The vast majority of electrical utilities in the US are either government monopolies collude closely with local and state governments under strict regulations. There'd be a massive furore in any semi-populated area where the government removed access to electricity and failed to provide reasonable alternatives. Electricity is a basic and essential component of maintaining a modern quality-of-life; building codes which have the effect of preventing people from generating their own electricity are very badly-designed ones.
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Re: Israel/Palestine discussion

Postby sourmìlk » Thu Mar 15, 2012 12:58 am UTC

The building codes don't prevent people from generating their own electricity. The locals were perfectly capable of acquiring a permit and setting up the solar panels in accordance with building laws. They chose not to do that. Anyways, I don't think your link there actually disproves my point: although I recognize that electric companies are tied heavily to the government through regulations and such, it's ultimately the role of a company, not the government, to provide electricity. Even if Israel were to use America's system in this circumstance, it still wouldn't be shirking its responsibilities.

The problem here is that Israel does something every other country does, but only with Israel is it ever given attention or framed in an objectionable way. That results in people being against Israel because their perception is such that only Israel does these things. Many countries, including many countries in the West, engage in practices of demolishing buildings that violate regulations, administrative detention, etc. But as these things are only ever talked about with respect to Israel, people think that only Israel does these things and thus that Israel is particularly bad.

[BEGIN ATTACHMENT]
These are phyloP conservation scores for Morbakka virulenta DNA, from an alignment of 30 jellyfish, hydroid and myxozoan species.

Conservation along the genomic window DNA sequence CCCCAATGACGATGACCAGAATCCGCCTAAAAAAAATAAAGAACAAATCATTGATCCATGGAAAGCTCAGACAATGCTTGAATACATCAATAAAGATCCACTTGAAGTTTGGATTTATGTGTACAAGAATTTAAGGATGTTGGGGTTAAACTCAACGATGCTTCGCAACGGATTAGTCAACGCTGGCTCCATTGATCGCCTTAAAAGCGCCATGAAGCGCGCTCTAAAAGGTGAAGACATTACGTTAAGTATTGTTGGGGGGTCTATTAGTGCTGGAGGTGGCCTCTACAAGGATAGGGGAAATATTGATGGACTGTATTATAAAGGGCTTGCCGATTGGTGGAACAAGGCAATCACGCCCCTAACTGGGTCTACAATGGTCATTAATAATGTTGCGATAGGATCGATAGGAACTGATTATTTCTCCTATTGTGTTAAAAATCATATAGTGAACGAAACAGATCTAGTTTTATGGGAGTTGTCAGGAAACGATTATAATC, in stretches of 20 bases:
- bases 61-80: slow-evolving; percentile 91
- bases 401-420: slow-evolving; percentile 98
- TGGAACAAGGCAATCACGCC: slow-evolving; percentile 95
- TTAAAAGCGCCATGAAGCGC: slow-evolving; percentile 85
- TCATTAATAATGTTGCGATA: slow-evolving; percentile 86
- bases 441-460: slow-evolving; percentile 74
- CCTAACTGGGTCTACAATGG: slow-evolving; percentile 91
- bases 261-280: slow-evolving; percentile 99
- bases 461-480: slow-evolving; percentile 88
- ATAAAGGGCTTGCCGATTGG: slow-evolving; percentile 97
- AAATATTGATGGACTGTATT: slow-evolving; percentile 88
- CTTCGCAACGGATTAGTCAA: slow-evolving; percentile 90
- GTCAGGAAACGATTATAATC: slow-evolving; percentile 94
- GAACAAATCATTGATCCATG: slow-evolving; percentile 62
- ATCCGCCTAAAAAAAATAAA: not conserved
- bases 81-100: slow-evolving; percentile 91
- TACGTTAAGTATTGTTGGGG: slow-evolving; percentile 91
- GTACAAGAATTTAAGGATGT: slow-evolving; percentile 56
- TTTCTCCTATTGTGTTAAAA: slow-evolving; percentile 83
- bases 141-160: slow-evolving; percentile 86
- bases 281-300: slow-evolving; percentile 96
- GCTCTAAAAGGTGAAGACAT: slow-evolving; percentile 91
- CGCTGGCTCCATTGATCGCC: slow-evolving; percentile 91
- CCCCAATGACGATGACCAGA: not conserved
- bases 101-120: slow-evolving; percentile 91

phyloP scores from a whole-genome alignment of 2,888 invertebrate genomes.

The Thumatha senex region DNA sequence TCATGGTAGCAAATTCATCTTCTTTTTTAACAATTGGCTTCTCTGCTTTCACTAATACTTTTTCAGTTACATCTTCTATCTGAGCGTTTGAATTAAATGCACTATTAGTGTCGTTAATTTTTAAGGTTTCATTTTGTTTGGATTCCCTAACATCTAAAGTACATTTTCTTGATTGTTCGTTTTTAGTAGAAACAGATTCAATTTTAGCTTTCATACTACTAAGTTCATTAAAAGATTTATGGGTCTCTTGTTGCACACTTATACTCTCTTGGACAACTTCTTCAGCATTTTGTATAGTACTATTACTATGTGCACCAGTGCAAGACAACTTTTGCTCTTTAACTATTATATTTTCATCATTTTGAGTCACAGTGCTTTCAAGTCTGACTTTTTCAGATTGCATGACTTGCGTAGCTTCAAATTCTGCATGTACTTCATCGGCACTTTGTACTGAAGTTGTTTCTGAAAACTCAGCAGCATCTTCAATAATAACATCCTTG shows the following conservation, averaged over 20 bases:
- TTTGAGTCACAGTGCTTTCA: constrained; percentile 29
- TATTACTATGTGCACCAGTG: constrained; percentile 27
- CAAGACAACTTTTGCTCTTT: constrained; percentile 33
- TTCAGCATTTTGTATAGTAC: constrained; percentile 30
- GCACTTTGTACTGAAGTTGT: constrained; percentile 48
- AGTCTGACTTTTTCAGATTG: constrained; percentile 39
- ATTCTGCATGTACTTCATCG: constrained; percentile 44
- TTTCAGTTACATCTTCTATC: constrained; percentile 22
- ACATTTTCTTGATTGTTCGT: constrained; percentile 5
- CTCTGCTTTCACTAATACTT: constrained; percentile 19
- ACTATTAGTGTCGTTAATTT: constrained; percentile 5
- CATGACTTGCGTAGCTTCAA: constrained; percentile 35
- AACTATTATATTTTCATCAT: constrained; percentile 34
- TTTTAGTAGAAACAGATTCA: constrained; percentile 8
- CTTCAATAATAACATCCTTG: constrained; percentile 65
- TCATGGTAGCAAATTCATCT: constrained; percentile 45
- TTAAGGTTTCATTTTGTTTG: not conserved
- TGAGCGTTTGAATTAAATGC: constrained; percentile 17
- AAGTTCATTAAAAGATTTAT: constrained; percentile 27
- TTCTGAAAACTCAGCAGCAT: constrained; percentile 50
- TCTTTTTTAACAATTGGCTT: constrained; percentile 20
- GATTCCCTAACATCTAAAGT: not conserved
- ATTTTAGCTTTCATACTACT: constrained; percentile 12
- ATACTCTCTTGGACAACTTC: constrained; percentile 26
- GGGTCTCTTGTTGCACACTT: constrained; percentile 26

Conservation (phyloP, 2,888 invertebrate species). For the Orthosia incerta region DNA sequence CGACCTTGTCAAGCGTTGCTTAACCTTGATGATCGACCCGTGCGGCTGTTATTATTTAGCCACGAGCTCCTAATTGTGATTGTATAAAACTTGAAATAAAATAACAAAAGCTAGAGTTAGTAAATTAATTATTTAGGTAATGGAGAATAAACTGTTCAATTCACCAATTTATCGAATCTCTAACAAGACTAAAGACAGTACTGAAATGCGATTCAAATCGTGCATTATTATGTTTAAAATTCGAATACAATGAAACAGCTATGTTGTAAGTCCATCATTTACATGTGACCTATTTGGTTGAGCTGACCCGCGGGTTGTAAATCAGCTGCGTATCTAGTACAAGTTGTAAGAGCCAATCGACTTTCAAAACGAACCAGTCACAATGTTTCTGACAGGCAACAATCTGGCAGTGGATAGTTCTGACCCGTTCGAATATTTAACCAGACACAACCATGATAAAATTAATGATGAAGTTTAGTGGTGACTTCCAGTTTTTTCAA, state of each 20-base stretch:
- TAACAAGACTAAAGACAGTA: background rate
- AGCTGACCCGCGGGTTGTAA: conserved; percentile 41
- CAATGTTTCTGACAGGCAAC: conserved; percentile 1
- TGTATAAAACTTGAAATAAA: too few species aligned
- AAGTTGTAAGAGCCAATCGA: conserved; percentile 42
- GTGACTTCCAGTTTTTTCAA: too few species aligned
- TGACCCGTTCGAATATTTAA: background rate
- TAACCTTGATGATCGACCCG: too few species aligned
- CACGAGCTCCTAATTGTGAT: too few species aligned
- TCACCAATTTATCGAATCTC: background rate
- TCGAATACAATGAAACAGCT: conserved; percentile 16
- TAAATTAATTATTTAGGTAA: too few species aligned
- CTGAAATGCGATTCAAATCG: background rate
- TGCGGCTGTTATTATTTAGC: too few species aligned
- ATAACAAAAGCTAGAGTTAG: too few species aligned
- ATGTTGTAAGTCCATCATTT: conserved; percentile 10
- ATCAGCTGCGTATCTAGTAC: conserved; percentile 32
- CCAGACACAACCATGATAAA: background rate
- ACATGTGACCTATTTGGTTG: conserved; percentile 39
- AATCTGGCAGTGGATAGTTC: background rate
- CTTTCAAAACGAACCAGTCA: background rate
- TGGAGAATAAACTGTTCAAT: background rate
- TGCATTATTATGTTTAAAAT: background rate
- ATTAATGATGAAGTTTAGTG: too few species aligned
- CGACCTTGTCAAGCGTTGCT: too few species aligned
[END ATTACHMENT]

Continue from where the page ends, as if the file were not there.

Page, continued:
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Re: Israel/Palestine discussion

Postby lutzj » Thu Mar 15, 2012 1:02 am UTC

sourmìlk wrote:The building codes don't prevent people from generating their own electricity. The locals were perfectly capable of acquiring a permit and setting up the solar panels in accordance with building laws. They chose not to do that.


It's a bit disingenuous to expect rural shepherds to understand the building codes of a foreign country, fail to inform them of those codes as they put up solar panels, and then respond to the completion of panels by ordering demolition rather than giving them the opportunity to apply for permits retroactively.
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Re: Israel/Palestine discussion

Postby yoni45 » Thu Mar 15, 2012 2:03 am UTC

sourmìlk wrote:The locals were perfectly capable of acquiring a permit and setting up the solar panels in accordance with building laws...


Citation?
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Re: Israel/Palestine discussion

Postby sourmìlk » Thu Mar 15, 2012 4:11 am UTC

lutzj wrote:It's a bit disingenuous to expect rural shepherds to understand the building codes of a foreign country

Ignorance of the law is no excuse not to obey it.
fail to inform them of those codes as they put up solar panels, and then respond to the completion of panels by ordering demolition rather than giving them the opportunity to apply for permits retroactively.

Ideally Israel would have intervened sooner. However, I don't see how it's their responsibility.

yoni45 wrote:
sourmìlk wrote:The locals were perfectly capable of acquiring a permit and setting up the solar panels in accordance with building laws...


Citation?


From the article:

Imneizil's solar system was built in 2009 by the Spanish NGO Seba at a cost of €30,000 to the Spanish government. According to the Israeli authorities, it was built without a permit.

Emphasis mine. It was demolished because it was built without a permit.
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Re: Israel/Palestine discussion

Postby yoni45 » Thu Mar 15, 2012 4:22 am UTC

sourmìlk wrote:
yoni45 wrote:
sourmìlk wrote:The locals were perfectly capable of acquiring a permit and setting up the solar panels in accordance with building laws...


Citation?


From the article:

Imneizil's solar system was built in 2009 by the Spanish NGO Seba at a cost of €30,000 to the Spanish government. According to the Israeli authorities, it was built without a permit.

Emphasis mine. It was demolished because it was built without a permit.


That's pretty clearly not what's being contested given what I excerpted.

Citation on the locals being perfectly capable of acquiring said permit?